Regular property inspections help you keep track of whether your property is being looked after, but they can also flag things that could do with some attention.
Spring is a great time to consider improvements, alterations or even minor renovations that can be made to the property – and it’s not just to boost the spirits of your tenants! Upgrading appliances, repainting interiors, exteriors and fences, changing window dressings, light fittings or floor coverings; these are all valuable ways to improve the value of your property incrementally through your ownership, rather than all at once if you decide to sell.
Refreshing the décor, appliances or colour schemes also keep your property up to date for when it goes back onto the rental market. It’s difficult to ask a premium price for rent, if you still have 1970’s shag pile carpet, dusty vertical blinds on the windows or whitegoods that should have stayed in the previous century. If you have a reliable long-term tenant this may not be a consideration, however paying attention in small ways to the property over time, will certainly soften the regular blows of rental increases as they happen.
Appliances are a great place to start – especially if yours have depreciated beyond your ability to make a claim against them. You can replace old appliances with higher value ones, to make them eligible for depreciation claims. You can also add new appliances that weren’t’ there before – such as a dishwasher or a washing machine - as assets to the property to boost your claimable expenses at tax time.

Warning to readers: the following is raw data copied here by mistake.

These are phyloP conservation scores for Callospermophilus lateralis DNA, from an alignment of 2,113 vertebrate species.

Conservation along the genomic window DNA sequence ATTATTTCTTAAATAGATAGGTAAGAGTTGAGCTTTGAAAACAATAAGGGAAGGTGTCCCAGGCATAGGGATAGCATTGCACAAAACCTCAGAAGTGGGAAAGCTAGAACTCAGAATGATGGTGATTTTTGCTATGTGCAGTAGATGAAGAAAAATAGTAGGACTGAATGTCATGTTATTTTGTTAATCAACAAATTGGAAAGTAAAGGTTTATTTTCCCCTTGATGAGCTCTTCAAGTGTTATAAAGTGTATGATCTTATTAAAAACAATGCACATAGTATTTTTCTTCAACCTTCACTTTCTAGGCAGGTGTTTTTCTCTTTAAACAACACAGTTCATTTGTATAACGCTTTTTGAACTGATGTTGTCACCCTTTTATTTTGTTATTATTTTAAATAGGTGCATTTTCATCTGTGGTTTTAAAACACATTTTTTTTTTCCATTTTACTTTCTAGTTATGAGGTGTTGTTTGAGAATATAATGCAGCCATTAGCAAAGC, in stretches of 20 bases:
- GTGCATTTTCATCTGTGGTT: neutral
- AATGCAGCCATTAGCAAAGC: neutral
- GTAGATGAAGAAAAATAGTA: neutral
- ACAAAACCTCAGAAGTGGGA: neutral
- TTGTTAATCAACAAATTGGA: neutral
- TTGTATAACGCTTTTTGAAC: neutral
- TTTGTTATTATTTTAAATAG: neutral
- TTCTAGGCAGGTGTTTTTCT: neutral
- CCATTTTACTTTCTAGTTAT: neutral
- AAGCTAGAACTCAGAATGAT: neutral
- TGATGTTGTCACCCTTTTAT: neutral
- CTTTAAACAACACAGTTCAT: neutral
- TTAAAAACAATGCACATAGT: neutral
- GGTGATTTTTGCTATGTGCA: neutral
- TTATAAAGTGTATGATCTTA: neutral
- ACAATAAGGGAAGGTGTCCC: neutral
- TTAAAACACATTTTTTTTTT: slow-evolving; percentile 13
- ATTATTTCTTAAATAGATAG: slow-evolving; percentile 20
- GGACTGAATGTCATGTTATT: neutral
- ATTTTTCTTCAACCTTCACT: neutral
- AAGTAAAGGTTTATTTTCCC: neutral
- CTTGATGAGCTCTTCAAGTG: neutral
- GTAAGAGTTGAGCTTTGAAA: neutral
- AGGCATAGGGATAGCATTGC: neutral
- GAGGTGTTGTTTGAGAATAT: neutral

As soon as the shiny new appliance is installed however, other things may start to look a little more tired than they once did. When your property manager attends the property for its regular inspection, it’s a good idea to ask them to check on more than just whether your tenant is taking care of the place. Let them know you’d also like an overall review of the property. Get them to take a look at its general appearance and condition and make a note of anything they think could be attended to. Is the carpet starting to wear thin? Could the floorboards do with a polish? Maybe just the window trims and doors could be painted to freshen things up.
Talking to the tenant about how things are working is also useful – your property manager could ask if there have been any issues they haven’t thought to report, such as the intermittent flickering of a light globe, a vaguely dripping tap or strange noises from the hot water or heating systems. These could be indicators that something might need to be replaced and if it’s getting close to its use by date anyway, it could save you money later. If you have the time, money and inclination so why not do it now, before disaster strikes and save yourself a potential expensive call out fee on a messy repair?
Make a list of all the possibilities then refine it by identifying which upgrades will deliver the most value to you, for the amount you are willing to invest.